“a terrible sexual craving squeezed my pubis like a claw”

Chapter 2, part 1 of 3

A physician was consulted about my spells and he pronounced a strange word: “paludism;” I was amazed that something so intimate and secret as my disquietude could have a name, and what’s more, a name so bizarre.  The doctor had prescribed quinine: another cause for amazement.  I found it impossible to understand how the sick spaces, themselves, could have been cured with the quinine that I took.  What disturbed me exceedingly, however, was the physician himself.  Long after the consultation he continued to exist and to stir in my memory with little automatic gestures whose inexhaustible mechanism I couldn’t shut off.

He was a man of small stature with an egg-shaped head.  The pointed end of the egg was elongated by a little black beard that was forever agitated.  His small and velvety eyes, curt gestures and protruding mouth made him resemble a mouse.  This impression was so powerful from the first moment that it seemed completely natural when I heard him prolonging each “r”  sonorously when he began to speak, as if he were continuously munching on something hidden.

The quinine that he gave me also strengthened the conviction that the physician had something mouse-like about him.  The verification of this conviction was made in such a strange way and is related to such important facts of my childhood that a part of the events is worth the telling.

Near our house there was a sewing machine store where I would go every day for hours.  Its owner was a young man, Eugen, who had just finished his military service and had found himself a place in town by opening the shop.  He had a sister who was a year younger than him: Clara.  They lived together in some workingclass neighborhood and looked after the shop during the day; they had neither acquaintances nor relatives.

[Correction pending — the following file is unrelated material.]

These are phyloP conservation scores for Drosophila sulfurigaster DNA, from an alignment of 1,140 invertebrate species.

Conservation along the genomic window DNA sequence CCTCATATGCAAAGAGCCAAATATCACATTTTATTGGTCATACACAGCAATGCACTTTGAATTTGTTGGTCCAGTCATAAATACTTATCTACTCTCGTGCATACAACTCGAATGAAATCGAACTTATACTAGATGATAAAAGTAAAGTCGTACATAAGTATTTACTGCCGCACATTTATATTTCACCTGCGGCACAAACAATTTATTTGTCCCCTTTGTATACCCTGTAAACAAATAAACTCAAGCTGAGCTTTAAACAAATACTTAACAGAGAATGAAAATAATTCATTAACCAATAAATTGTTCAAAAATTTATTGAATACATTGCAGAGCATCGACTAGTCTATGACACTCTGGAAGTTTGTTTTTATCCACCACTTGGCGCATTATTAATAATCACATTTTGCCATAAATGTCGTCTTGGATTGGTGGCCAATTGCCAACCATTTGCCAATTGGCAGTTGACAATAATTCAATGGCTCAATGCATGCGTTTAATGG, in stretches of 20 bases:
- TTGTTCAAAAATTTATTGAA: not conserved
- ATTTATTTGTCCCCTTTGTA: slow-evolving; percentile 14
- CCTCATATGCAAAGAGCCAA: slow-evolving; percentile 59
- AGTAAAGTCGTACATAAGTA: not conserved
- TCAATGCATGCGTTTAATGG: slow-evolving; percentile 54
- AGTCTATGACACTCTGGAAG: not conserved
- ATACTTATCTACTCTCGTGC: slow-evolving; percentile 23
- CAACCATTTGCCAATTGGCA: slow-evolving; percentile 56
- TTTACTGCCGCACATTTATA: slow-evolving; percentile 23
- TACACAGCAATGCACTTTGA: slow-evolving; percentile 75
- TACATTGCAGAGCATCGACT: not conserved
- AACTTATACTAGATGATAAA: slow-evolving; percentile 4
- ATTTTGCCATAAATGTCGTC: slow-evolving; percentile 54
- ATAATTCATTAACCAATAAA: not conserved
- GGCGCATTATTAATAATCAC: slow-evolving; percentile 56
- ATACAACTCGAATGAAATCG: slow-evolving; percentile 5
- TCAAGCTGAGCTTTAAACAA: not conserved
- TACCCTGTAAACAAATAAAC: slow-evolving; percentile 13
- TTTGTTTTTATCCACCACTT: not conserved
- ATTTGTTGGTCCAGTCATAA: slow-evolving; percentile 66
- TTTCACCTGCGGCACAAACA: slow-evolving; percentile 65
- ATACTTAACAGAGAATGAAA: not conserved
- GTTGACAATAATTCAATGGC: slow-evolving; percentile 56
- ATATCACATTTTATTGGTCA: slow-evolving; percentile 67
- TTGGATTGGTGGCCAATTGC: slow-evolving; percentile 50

The shop was a simple private room rented commercially for the first time.

The walls still kept their parlor paint with violet garlands of lilac, and there were discolored rectangular patches where the pictures had hung.  In the middle of the ceiling a bronze lamp had been left, with a dark red majolica cap, covered at the edges with green acanthus leaves set off in faience.  It was an object full of ornamentation, old and obsolete, yet imposing — something that resembled a funeral monument or a veteran general on parade wearing his old uniform.

The sewing machines were lined up smartly in three rows leaving two wide aisles to the back.  Eugen took care to sprinkle the floor every morning using an old can with a hole at the bottom.  The spray of water that flowed out was very thin and Eugen maneuvered it dexterously sketching spirals and masterly figure eights on the floor.  Sometimes he signed his name and wrote the date.  The wall painting called for such delicacy.

At the back of the store a screen made of boards separated a kind of cabin from the rest of the shop; a green curtain covered the entrance.  Eugen and Clara stayed there all the time; they even ate lunch there so they wouldn’t have to leave the shop.  They named it “the actors’ dressing room” and I heard Eugen saying one day: “It’s a true `actors’ dressing room.’  When I go into the shop and talk for half an hour trying to sell a sewing machine, am I not acting in a comedy?”

And then he added in a more learned voice: “Life, in general, is pure theater.”

Behind the curtain Eugen played the violin.  He kept the music on the table and sat bent over them, patiently deciphering the tangled staves as if he were disentangling a ball of string with numerous knots in it in order to pull forth a unique and delicate thread, the thread of music. All afternoon a small gas lamp burned on a chest filling the room with a morose light and distorting an enormous shadow of the violinist on the walls.

I came so often that in time I became a kind of furniture-guest, an extension of the old cerecloth couch on which I sat immobile, a thing that no one bothered about and that bothered no one.

At the back of the “dressing room” Clara would perform her afternoon toilette.  She kept her dresses in a cabinet and looked at herself in a cracked mirror that was propped against a lamp on the chest.  It was such an old mirror that the gilding had faded completely in places, and the real objects behind the mirror appeared through the transparent patches, commingling with the reflected image, like a photograph with superimposed negatives.

Sometimes she undressed almost completely and rubbed some eau de Cologne under her arms, raising them without embarrassment, or on the bosom—putting a hand inside her chemise.  The chemise was short and when she leaned over I could see all of her beautiful legs encased in tight stockings. On the whole she resembled a half-naked woman that I had seen once on a pornographic postcard that a pretzel seller had shown me in the park.

It provoked the same indistinct swoon as had the obscene picture, a kind of void that formed in my chest, while at the same time a terrible sexual craving squeezed my pubis like a claw.